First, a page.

The New York Mets have reportedly hired a new general manager. And the choice should come as a relief to fans who may have been worried about a first-timer taking the position.
According to several reports, the Mets will announce Billy Eppler as their new GM on Friday. Jon Heyman was first with the news, adding that Eppler will sign a four-year contract. Eppler, 46, joins the Mets front office after a year away from Major League Baseball. According to ESPN’s Alden Gonzalez, he spent the past two months working with the William Morris Endeavor agency to expand the company’s representation of baseball players.
Prior to that, however, Eppler was the general manager of the Los Angeles Angels for five seasons from 2016 through 2020. The Angels never had a winning record during his tenure, but he added several impact players through free agency, trades, and the draft.
While he oversaw the Angels’ front office, the team signed Shohei Ohtani and Anthony Rendon. Eppler also inked Mike Trout to a 12-year, $430 million extension. So he has experience putting together big-money deals, an important consideration for the Mets. (Though detractors will point out that he was never able to add an ace-level starting pitcher like Gerrit Cole.)
Players he acquired in trade include Justin Upton, Andrelton Simmons, Tommy La Stella, and Dylan Bundy. Among the prospects Eppler had a hand in drafting were outfielders Jo Adell, Brandon Marsh, and Jordyn Adams, along with shortstop Kyren Paris and pitcher Reid Detmers, all among the team’s top prospects.
For a Mets team also searching for a manager, Eppler working with Mike Scioscia before hiring Brad Ausmus, then Joe Maddon, should also be an important consideration. He’s worked with several veteran managers, with old-school and analytics-based approaches, while also helping to attract top names from the market.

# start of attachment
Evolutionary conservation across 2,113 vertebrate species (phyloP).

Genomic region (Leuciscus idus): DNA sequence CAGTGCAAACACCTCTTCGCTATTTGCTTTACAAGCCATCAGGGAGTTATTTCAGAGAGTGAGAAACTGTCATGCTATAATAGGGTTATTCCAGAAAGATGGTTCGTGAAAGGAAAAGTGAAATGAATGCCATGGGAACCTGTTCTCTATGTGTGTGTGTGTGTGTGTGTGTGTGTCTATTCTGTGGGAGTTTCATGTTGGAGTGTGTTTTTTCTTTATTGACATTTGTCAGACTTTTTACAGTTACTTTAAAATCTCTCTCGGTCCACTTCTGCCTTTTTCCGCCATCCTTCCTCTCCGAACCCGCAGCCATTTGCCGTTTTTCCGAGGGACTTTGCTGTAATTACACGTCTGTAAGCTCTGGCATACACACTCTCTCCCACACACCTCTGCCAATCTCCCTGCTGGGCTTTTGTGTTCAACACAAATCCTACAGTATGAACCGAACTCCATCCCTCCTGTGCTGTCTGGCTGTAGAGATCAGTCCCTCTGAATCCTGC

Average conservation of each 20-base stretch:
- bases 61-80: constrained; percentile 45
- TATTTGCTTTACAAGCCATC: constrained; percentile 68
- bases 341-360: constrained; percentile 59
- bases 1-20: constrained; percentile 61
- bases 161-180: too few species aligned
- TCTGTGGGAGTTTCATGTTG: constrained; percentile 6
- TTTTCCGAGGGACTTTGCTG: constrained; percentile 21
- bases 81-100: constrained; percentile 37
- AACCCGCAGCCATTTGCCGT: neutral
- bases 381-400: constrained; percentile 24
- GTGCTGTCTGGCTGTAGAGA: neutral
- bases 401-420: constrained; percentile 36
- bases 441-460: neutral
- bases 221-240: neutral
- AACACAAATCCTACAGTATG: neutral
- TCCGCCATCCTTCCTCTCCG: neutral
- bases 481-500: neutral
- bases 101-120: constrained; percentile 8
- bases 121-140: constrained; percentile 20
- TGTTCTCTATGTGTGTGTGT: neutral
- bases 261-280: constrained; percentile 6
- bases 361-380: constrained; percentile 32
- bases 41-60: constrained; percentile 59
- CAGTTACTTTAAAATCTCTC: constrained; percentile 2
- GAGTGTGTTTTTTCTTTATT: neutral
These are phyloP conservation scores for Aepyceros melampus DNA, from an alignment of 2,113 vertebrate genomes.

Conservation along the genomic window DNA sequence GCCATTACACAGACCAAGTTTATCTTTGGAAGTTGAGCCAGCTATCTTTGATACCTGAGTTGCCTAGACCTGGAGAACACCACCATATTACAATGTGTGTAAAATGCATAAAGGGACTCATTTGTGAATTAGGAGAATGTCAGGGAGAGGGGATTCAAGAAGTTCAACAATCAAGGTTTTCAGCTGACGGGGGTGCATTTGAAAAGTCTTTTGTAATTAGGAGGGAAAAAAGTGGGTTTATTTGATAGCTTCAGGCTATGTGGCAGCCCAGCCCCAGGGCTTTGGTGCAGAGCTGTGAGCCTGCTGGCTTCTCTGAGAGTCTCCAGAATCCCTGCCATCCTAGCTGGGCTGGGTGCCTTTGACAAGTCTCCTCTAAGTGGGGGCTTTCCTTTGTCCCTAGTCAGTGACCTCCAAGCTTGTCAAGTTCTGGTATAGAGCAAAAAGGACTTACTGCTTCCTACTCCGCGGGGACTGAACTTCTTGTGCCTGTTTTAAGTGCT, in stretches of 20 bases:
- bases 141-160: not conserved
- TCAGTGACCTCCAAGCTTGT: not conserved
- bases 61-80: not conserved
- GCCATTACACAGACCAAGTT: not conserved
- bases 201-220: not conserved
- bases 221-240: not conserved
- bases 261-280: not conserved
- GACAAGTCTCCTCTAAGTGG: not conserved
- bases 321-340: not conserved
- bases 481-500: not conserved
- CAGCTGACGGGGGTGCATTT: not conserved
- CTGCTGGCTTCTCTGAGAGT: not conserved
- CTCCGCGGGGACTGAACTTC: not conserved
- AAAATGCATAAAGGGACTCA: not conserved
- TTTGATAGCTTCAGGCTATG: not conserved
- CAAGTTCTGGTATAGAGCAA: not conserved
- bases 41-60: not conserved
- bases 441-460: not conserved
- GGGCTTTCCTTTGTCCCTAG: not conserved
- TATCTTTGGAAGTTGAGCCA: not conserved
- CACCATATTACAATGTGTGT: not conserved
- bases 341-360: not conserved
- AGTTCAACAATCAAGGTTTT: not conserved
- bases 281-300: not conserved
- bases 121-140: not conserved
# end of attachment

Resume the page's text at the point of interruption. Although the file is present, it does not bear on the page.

Eppler has plenty of experience in major-league front offices, especially as a talent evaluator with backgrounds in scouting and analytics. That includes 11 years with the New York Yankees, rising from scout to scouting director and assistant general manager under Brian Cashman. Before joining the Yankees, he was a scout for the Colorado Rockies.
Hiring Eppler ends the Mets’ long ordeal of striking out on several possibilities for their GM opening. Candidates including former Chicago Cubs GM Theo Epstein, Oakland A’s executive vice president Billy Beane, and Milwaukee Brewers president of baseball operations David Stearns declined to be interviewed, as did others such as San Francisco Giants GM Scott Harris, St. Louis Cardinals’ GM Michael Girsch, and Boston Red Sox assistant GM Raquel Ferreira.
Recently, attorney Adam Cromie — who isn’t currently working in MLB — was reportedly the front-runner. He was previously an assistant GM for the Washington Nationals with a background in scouting and analytics that resembles Eppler, albeit without the experience. Hiring a GM who hasn’t even been in baseball for the past three seasons raised plenty of questions and eyebrows among Mets fans and media. But those concerns now won’t have to be addressed.
“Insightful” source in Mike Puma’s article in the New York Post today .The person who can guess the source correctly will have the opportunity to sit with me in my suite at Citifield.First one right wins.
— Steven Cohen (@StevenACohen2) September 16, 2021
It’s hard to understand how professional hitters can be this unproductive.The best teams have a more disciplined approach.The slugging and OPS numbers don’t lie.
— Steven Cohen (@StevenACohen2) August 18, 2021
Whether or not working for aggressive, outspoken team owner Steve Cohen was an issue for most candidates under consideration isn’t known. But a boss who isn’t shy about addressing fans and calling out media on Twitter isn’t a situation in which some executives might prefer to work. Also, working under team president Sandy Alderson — who has previous experience running the A’s and Mets — might have raised concerns about interference from above.
Yet Eppler has worked for ambitious owners who might prefer to step over their general manager and pay big money like the Angels’ Arte Moreno. Hal Steinbrenner wasn’t as brash and impulsive as his father, George, and preferred to keep payroll under MLB’s luxury tax threshold. However, that circumstance was amid the intense scrutiny of the New York market and expectations for the Yankees, and that experience may be another factor which was appealing to the Mets.